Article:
Sources: The Library of Congress Country Studies; CIA World Factbook
The country's climate is influenced chiefly by the mountains, Kyrgyzstan's position near the middle of the Eurasian landmass, and the absence of any body of water large enough to influence weather patterns. Those factors create a distinctly continental climate that has significant local variations. Although the mountains tend to collect clouds and block sunlight (reducing some narrow valleys at certain times of year to no more than three or four hours of sunlight per day), the country is generally sunny, receiving as much as 2,900 hours of sunlight per year in some areas. The same conditions also affect temperatures, which can vary significantly from place to place. In January the warmest average temperature (-4°C) occurs around the southern city of Osh, and around Ysyk-Köl. The latter, which has a volume of 1,738 cubic kilometers, does not freeze in winter. Indeed, its name means "hot lake" in Kyrgyz. The coldest temperatures are in mountain valleys. There, readings can fall to -30°C or lower; the record is -53.6°C. The average temperature for July similarly varies from 27°C in the Fergana Valley, where the record high is 44°C, to a low of -10°C on the highest mountain peaks. Precipitation varies from 2,000 millimeters per year in the mountains above the Fergana Valley to less than 100 millimeters per year on the west bank of Ysyk-Köl.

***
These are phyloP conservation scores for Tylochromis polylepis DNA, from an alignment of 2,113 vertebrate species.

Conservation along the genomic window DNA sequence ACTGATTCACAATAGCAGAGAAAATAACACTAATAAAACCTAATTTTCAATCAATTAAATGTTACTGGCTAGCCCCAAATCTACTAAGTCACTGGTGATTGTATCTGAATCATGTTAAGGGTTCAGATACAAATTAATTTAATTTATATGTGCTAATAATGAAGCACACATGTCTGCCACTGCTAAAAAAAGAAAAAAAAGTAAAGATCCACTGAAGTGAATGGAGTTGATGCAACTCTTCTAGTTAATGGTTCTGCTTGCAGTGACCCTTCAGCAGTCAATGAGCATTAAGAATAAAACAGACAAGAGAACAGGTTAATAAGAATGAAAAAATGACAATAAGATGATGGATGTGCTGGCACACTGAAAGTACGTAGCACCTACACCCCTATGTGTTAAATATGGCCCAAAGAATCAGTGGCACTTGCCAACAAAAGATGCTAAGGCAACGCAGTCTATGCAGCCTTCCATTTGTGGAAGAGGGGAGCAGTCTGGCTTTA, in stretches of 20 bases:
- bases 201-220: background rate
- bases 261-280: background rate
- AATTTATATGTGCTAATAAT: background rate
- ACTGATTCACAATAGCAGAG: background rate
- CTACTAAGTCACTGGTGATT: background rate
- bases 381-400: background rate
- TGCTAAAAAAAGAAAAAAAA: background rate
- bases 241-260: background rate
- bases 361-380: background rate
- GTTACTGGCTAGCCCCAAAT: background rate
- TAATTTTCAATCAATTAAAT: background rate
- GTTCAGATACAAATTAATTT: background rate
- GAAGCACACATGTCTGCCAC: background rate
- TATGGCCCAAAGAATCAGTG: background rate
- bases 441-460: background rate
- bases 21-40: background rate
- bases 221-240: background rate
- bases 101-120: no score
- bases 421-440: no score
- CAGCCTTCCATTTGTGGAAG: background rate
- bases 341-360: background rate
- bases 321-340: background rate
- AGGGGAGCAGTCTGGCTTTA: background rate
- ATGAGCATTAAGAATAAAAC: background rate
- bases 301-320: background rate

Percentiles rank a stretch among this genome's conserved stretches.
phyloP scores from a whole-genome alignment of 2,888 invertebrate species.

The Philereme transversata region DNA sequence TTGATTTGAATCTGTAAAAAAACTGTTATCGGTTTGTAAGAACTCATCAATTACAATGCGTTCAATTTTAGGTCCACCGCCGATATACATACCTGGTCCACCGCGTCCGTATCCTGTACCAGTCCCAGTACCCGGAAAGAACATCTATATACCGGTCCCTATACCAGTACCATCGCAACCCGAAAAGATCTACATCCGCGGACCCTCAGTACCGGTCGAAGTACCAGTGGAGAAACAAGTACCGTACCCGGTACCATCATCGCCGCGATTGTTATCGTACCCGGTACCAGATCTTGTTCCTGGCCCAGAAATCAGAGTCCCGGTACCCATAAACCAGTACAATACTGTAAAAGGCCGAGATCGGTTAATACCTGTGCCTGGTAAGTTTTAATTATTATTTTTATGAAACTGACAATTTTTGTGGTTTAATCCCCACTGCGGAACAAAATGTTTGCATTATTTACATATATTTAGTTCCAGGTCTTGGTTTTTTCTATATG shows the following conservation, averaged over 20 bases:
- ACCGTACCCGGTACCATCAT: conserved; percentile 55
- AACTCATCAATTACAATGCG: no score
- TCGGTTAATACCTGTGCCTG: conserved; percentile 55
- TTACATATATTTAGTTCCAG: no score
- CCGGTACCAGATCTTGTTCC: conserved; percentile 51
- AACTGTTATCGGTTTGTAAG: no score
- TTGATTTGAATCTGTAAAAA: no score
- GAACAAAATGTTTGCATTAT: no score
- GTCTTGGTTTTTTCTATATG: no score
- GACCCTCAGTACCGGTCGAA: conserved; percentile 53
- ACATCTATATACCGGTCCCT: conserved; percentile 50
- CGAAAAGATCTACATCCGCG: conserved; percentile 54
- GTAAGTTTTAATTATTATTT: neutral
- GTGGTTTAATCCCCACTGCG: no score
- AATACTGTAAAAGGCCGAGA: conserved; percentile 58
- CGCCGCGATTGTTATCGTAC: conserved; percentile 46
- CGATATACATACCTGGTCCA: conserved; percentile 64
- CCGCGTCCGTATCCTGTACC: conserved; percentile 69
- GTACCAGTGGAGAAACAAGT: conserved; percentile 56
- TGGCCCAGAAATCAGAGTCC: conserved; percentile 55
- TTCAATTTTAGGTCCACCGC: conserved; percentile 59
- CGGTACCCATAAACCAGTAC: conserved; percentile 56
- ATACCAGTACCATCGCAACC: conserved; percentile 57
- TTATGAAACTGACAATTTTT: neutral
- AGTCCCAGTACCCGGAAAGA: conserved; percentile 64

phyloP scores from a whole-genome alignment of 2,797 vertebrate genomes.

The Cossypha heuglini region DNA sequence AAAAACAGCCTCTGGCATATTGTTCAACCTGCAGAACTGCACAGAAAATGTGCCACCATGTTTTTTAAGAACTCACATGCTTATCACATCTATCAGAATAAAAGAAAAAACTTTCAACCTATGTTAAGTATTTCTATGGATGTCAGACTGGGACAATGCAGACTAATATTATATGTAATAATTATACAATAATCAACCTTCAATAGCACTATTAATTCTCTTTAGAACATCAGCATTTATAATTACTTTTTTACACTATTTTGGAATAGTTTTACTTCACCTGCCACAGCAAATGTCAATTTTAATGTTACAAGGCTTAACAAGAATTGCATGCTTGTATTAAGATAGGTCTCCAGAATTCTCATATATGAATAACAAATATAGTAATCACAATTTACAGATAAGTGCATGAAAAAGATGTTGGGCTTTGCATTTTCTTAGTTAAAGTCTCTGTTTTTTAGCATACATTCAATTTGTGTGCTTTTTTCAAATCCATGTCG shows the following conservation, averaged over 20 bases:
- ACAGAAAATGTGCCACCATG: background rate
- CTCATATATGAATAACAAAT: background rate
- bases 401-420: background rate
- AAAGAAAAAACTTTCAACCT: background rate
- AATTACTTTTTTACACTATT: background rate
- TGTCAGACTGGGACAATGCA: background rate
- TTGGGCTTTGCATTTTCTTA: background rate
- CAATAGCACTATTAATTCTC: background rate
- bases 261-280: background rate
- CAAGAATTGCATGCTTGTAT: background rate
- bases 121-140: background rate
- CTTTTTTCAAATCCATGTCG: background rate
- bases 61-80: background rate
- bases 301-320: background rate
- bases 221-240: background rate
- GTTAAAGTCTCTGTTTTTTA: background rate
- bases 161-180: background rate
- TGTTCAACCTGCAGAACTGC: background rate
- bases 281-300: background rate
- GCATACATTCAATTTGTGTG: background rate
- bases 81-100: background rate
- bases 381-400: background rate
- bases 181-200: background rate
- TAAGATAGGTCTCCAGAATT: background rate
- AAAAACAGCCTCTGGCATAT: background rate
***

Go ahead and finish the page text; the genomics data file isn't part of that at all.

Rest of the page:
Data as of March 1996
NOTE: The information regarding Kyrgyzstan on this page is re-published from The Library of Congress Country Studies and the CIA World Factbook. No claims are made regarding the accuracy of Kyrgyzstan Climate information contained here. All suggestions for corrections of any errors about Kyrgyzstan Climate should be addressed to the Library of Congress and the CIA.